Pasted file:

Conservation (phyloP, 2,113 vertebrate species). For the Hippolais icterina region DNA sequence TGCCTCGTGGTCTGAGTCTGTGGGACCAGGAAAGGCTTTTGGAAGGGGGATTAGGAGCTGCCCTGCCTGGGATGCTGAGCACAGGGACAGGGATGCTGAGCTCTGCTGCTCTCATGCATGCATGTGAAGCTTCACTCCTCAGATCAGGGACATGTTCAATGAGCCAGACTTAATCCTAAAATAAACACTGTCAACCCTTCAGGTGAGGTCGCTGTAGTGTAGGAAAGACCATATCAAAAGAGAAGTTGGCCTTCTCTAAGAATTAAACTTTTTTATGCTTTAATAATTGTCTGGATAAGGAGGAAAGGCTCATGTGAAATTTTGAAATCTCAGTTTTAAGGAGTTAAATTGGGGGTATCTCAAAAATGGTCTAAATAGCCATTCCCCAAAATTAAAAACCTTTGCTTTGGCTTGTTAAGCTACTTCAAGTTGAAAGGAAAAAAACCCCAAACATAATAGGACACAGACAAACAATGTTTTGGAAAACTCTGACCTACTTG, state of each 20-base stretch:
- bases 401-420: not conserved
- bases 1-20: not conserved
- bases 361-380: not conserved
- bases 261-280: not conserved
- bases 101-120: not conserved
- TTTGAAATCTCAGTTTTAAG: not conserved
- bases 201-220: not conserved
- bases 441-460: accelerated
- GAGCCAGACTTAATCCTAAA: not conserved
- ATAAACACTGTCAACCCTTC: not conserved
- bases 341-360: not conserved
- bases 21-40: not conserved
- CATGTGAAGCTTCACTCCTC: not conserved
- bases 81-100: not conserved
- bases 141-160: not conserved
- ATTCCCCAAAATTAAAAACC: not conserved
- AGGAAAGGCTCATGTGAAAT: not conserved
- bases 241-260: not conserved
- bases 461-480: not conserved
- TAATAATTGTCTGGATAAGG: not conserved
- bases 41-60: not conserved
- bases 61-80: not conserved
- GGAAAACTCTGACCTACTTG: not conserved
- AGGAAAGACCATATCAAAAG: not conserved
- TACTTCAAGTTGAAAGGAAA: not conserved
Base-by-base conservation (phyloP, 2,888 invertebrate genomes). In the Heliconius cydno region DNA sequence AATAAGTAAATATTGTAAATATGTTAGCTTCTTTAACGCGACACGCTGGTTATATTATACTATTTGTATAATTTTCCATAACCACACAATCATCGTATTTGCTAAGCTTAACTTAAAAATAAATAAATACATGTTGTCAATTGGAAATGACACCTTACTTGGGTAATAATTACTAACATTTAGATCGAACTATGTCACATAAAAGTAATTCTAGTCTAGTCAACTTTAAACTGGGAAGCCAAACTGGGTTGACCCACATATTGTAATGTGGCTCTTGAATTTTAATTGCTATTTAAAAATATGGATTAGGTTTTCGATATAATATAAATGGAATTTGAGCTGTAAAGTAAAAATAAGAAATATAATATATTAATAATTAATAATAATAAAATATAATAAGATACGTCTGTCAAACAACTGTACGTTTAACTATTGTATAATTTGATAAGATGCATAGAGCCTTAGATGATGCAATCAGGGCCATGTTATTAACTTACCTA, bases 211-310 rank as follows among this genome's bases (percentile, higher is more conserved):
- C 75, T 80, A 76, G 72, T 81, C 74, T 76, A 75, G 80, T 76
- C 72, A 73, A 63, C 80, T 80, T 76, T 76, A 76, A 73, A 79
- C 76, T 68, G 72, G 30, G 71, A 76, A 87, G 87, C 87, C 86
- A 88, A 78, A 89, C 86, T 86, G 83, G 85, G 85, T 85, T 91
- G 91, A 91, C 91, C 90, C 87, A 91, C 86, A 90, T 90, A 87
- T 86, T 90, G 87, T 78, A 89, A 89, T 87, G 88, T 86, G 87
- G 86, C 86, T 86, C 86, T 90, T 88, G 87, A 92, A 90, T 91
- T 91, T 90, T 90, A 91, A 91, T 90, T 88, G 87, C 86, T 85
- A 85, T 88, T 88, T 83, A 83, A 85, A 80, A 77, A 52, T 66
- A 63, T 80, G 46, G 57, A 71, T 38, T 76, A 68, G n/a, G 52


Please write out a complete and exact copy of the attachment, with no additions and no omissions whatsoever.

Conservation (phyloP, 2,113 vertebrate species). For the Hippolais icterina region DNA sequence TGCCTCGTGGTCTGAGTCTGTGGGACCAGGAAAGGCTTTTGGAAGGGGGATTAGGAGCTGCCCTGCCTGGGATGCTGAGCACAGGGACAGGGATGCTGAGCTCTGCTGCTCTCATGCATGCATGTGAAGCTTCACTCCTCAGATCAGGGACATGTTCAATGAGCCAGACTTAATCCTAAAATAAACACTGTCAACCCTTCAGGTGAGGTCGCTGTAGTGTAGGAAAGACCATATCAAAAGAGAAGTTGGCCTTCTCTAAGAATTAAACTTTTTTATGCTTTAATAATTGTCTGGATAAGGAGGAAAGGCTCATGTGAAATTTTGAAATCTCAGTTTTAAGGAGTTAAATTGGGGGTATCTCAAAAATGGTCTAAATAGCCATTCCCCAAAATTAAAAACCTTTGCTTTGGCTTGTTAAGCTACTTCAAGTTGAAAGGAAAAAAACCCCAAACATAATAGGACACAGACAAACAATGTTTTGGAAAACTCTGACCTACTTG, state of each 20-base stretch:
- bases 401-420: not conserved
- bases 1-20: not conserved
- bases 361-380: not conserved
- bases 261-280: not conserved
- bases 101-120: not conserved
- TTTGAAATCTCAGTTTTAAG: not conserved
- bases 201-220: not conserved
- bases 441-460: accelerated
- GAGCCAGACTTAATCCTAAA: not conserved
- ATAAACACTGTCAACCCTTC: not conserved
- bases 341-360: not conserved
- bases 21-40: not conserved
- CATGTGAAGCTTCACTCCTC: not conserved
- bases 81-100: not conserved
- bases 141-160: not conserved
- ATTCCCCAAAATTAAAAACC: not conserved
- AGGAAAGGCTCATGTGAAAT: not conserved
- bases 241-260: not conserved
- bases 461-480: not conserved
- TAATAATTGTCTGGATAAGG: not conserved
- bases 41-60: not conserved
- bases 61-80: not conserved
- GGAAAACTCTGACCTACTTG: not conserved
- AGGAAAGACCATATCAAAAG: not conserved
- TACTTCAAGTTGAAAGGAAA: not conserved
Base-by-base conservation (phyloP, 2,888 invertebrate genomes). In the Heliconius cydno region DNA sequence AATAAGTAAATATTGTAAATATGTTAGCTTCTTTAACGCGACACGCTGGTTATATTATACTATTTGTATAATTTTCCATAACCACACAATCATCGTATTTGCTAAGCTTAACTTAAAAATAAATAAATACATGTTGTCAATTGGAAATGACACCTTACTTGGGTAATAATTACTAACATTTAGATCGAACTATGTCACATAAAAGTAATTCTAGTCTAGTCAACTTTAAACTGGGAAGCCAAACTGGGTTGACCCACATATTGTAATGTGGCTCTTGAATTTTAATTGCTATTTAAAAATATGGATTAGGTTTTCGATATAATATAAATGGAATTTGAGCTGTAAAGTAAAAATAAGAAATATAATATATTAATAATTAATAATAATAAAATATAATAAGATACGTCTGTCAAACAACTGTACGTTTAACTATTGTATAATTTGATAAGATGCATAGAGCCTTAGATGATGCAATCAGGGCCATGTTATTAACTTACCTA, bases 211-310 rank as follows among this genome's bases (percentile, higher is more conserved):
- C 75, T 80, A 76, G 72, T 81, C 74, T 76, A 75, G 80, T 76
- C 72, A 73, A 63, C 80, T 80, T 76, T 76, A 76, A 73, A 79
- C 76, T 68, G 72, G 30, G 71, A 76, A 87, G 87, C 87, C 86
- A 88, A 78, A 89, C 86, T 86, G 83, G 85, G 85, T 85, T 91
- G 91, A 91, C 91, C 90, C 87, A 91, C 86, A 90, T 90, A 87
- T 86, T 90, G 87, T 78, A 89, A 89, T 87, G 88, T 86, G 87
- G 86, C 86, T 86, C 86, T 90, T 88, G 87, A 92, A 90, T 91
- T 91, T 90, T 90, A 91, A 91, T 90, T 88, G 87, C 86, T 85
- A 85, T 88, T 88, T 83, A 83, A 85, A 80, A 77, A 52, T 66
- A 63, T 80, G 46, G 57, A 71, T 38, T 76, A 68, G n/a, G 52